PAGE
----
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Wednesday, January 27, 2021

Nightmare Symphony (2020)


Via a digital screener I was given the chance to check out Nightmare Symphony which is currently playing festivals. I wasn’t sure what I was getting into but was pleased to find out that this is a Giallo shot in Italy and was written by a frequent Fulci collaborator Antonia Tentori. We also get a theme song from Fabio Frizzi, though I’m not sure it was specifically written for this movie it was still awesome to hear. There is some serious old school Italian filmmaking cred involved here so I was hoping to love it.

Let’s talk a bit about the plot of the movie. First thing we should establish is that this is if not a remake of Fulci’s Cat in the Brain (aka. Nightmare Concert) it was at least inspired by it. That movie has Fulci playing a version of himself that gets caught up in his latest horror project blurring the lines between reality and fiction. This movie also has us following a director, this time played by Frank LaLoggia who has directed some stuff including The Lady in White. That is a cool callback having a director play the part. Before you get annoyed with me as I will refer to him as the director in my review, they never actually give the character a name. So, I don’t have much choice.

The opening is rather brutal and sets the tone for the movie, at least the ending of it. We see a beautiful woman drop her towel and jump in the shower. A mysterious killer dressed as a Peacock is stalking her and when the lights go out and she is attacked. There is liberal use of a razor to cut her up and the camera lingers on the skin being sliced up in a neat bit of practical effects work. Not a bad way to start things off.

Then the director arrives in Rome to finish the edit on his latest horror movie. He is shown a magazine that mentions the woman’s death and is shocked. It seems that she was the start of the very movie he is editing. We also meet several other characters such as an angry actor who psyches himself up in the mirror, a rude guy that hangs around the editing bay, Izzy the director’s friend who is helping him finish the movie, as well as an obnoxious producer and a writer who is angry with what was done to his script. These characters and more act as either victims or suspects and in the best tradition of the Giallo sometimes both.

Movie looks great!
There is a lot to unpack here. The movie did a good job keeping me interesting in what I was watching. There always seems to be something happening to move the story forward. The pacing is solid and the movie clocks in at a tight seventy-eight minutes and doesn’t waste a second of that time. The main character was engaging and the supporting characters interesting enough. I was enjoying the movie until we get to the ending. I’m not sure what to make of it as they do this thing where it is possible it was all in the director’s head, or if somehow he was the killer and is being haunted. Additionally, there are so many nightmares during the movie that I wasn’t sure if this was just another bad dream. I get it that this fits with the title and the Fulci movie that inspired this one. But the one change I would have made was to give Nightmare Symphony an ending rather than keeping it vague.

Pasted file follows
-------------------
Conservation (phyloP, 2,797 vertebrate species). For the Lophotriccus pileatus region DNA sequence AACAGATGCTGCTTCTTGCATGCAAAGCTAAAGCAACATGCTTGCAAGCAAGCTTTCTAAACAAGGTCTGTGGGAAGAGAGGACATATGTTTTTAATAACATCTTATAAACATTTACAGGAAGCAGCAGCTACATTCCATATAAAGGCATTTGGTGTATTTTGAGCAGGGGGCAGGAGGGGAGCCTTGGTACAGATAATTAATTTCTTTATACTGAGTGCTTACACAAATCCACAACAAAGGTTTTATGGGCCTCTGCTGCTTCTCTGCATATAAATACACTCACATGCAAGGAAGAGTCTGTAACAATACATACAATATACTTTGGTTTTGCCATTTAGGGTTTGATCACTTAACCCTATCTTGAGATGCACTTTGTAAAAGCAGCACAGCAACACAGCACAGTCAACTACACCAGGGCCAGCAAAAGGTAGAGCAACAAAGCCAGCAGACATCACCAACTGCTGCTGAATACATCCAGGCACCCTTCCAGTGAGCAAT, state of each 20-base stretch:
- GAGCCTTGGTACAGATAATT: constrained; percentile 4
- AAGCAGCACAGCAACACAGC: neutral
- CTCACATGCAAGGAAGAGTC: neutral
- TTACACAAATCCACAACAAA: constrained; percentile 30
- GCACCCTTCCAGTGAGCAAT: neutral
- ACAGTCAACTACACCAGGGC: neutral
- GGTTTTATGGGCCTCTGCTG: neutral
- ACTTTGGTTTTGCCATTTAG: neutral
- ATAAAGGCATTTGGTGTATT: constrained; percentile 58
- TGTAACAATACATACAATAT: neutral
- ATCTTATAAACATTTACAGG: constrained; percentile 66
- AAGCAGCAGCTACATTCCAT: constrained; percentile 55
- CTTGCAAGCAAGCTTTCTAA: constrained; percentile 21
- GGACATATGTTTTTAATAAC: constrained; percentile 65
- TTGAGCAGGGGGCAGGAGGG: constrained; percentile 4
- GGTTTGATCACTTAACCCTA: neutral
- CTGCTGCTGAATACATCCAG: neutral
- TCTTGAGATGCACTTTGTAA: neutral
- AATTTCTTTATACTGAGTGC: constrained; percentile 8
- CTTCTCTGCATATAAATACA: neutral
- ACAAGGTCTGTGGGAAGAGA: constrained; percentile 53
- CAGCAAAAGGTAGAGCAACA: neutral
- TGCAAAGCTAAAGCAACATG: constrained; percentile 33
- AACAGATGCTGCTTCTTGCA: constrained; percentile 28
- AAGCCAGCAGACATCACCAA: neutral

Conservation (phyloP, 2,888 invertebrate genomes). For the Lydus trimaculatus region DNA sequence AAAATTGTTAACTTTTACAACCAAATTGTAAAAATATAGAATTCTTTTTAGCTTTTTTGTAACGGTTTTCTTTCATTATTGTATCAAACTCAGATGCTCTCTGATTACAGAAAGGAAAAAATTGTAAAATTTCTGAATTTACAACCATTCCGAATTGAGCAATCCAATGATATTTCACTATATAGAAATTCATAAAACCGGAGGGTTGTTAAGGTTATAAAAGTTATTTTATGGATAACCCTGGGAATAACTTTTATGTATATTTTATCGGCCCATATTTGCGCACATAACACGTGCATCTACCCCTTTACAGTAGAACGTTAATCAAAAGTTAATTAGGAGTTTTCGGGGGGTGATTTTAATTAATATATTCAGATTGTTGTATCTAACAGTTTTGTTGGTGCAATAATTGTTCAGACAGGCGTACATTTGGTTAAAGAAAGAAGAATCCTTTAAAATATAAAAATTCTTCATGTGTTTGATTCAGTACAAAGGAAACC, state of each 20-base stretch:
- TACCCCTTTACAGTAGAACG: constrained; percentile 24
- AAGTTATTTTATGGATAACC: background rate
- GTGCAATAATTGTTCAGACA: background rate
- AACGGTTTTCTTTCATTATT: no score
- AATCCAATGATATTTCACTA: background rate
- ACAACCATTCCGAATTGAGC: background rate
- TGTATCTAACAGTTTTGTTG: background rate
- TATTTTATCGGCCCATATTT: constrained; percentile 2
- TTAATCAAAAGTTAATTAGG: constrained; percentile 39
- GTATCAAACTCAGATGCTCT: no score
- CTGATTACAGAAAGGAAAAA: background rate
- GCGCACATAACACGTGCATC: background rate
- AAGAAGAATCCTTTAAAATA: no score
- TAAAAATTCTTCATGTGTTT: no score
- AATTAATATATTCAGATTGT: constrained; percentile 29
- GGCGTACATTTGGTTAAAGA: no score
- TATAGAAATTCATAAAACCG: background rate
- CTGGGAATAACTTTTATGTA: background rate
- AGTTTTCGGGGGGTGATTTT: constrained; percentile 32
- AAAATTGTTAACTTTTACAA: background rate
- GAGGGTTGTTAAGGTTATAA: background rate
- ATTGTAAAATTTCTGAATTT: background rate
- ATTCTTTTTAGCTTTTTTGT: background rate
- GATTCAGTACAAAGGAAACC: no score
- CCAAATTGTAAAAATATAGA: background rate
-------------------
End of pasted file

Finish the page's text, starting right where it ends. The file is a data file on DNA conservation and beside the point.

Kills are fun and creative
The movie nails the practical effects work. Seriously this is some good stuff. In addition to the lady in the opening we also get a knife to the mouth, a couple faces getting cut up with one being completely removed. A head is squished by a car and someone gets suffocated with a script. This is all done onscreen and the camera lingers on the deaths showing the audience how nicely the special effects work looks. Not only does it look good but there was an effort made to make the kills as creative as possible and, in some cases, clearly catering them to the victim. I can’t emphasize enough how great this is to see. Nightmare Symphony has that old school feel to it that I love. Far too many new movies use CGI and/or are filled with generic kills. As someone who grew up watching seventies and eighties movies this movie put a smile on my face.

The camera work is creative, and the music is perfect. Other than clearly not being shot on film, not a complaint, this movie could be dropped into a marathon of classic Gialli and it would fit right in. Again, the ending really bugged me, but I can’t ignore all the other things that I loved. If you dig this genre you will want to check out Nightmare Symphony. I heartily recommend it.

 

© Copyright 2021 John Shatzer

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